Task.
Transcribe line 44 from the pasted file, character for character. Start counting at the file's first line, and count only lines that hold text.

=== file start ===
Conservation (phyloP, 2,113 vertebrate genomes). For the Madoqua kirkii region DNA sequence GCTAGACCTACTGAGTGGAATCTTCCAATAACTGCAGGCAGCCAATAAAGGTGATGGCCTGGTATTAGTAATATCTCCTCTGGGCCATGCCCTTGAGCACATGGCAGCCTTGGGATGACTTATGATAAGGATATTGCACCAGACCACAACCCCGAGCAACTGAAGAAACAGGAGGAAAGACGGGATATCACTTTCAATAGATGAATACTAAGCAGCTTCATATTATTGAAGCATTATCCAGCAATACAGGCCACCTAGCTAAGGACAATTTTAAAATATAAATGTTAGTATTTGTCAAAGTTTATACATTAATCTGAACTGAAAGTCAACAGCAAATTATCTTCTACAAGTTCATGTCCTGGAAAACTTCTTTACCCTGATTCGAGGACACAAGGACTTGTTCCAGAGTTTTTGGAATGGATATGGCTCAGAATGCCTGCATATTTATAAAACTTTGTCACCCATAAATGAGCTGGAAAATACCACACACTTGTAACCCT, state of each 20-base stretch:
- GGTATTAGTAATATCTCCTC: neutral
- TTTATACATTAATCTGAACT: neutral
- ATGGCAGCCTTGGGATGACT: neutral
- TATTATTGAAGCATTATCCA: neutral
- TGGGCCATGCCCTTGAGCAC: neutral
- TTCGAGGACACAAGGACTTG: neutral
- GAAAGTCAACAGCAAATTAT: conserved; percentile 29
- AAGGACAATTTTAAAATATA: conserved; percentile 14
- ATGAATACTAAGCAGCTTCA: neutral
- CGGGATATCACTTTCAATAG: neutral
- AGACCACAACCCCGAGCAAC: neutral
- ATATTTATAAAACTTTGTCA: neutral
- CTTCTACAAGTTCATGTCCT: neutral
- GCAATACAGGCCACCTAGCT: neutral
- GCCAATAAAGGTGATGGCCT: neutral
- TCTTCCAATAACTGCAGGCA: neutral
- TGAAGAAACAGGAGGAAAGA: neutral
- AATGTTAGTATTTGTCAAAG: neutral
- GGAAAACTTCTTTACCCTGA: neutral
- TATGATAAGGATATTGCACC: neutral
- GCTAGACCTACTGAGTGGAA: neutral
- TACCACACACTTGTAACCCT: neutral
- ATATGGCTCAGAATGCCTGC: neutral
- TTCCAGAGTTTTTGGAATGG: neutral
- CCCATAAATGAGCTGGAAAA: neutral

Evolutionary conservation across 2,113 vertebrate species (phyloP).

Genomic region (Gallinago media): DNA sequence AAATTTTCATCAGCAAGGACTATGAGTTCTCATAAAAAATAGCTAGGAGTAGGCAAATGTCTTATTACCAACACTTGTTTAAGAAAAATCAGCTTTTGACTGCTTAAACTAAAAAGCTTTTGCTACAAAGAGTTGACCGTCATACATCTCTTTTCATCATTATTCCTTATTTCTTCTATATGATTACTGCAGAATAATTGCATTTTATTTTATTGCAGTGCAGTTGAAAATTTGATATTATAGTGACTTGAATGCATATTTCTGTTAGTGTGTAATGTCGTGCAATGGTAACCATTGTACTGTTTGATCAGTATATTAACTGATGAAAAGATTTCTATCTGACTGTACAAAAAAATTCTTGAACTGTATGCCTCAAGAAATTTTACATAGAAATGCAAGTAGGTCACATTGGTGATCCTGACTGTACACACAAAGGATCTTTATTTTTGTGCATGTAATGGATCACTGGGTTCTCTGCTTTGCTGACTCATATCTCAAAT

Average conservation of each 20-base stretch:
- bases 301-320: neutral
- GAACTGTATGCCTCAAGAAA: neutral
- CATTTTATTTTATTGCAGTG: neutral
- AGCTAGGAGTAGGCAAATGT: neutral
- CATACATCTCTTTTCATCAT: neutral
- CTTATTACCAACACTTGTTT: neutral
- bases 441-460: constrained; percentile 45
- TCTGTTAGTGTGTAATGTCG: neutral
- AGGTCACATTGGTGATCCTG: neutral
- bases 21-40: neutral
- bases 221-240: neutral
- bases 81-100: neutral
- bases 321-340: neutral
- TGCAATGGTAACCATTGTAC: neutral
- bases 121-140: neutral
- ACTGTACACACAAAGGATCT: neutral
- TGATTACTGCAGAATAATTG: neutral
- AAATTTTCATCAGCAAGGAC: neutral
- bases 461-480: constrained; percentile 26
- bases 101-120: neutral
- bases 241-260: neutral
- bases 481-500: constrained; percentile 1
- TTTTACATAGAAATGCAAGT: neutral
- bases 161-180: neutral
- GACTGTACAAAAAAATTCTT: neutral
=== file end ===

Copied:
- bases 121-140: neutral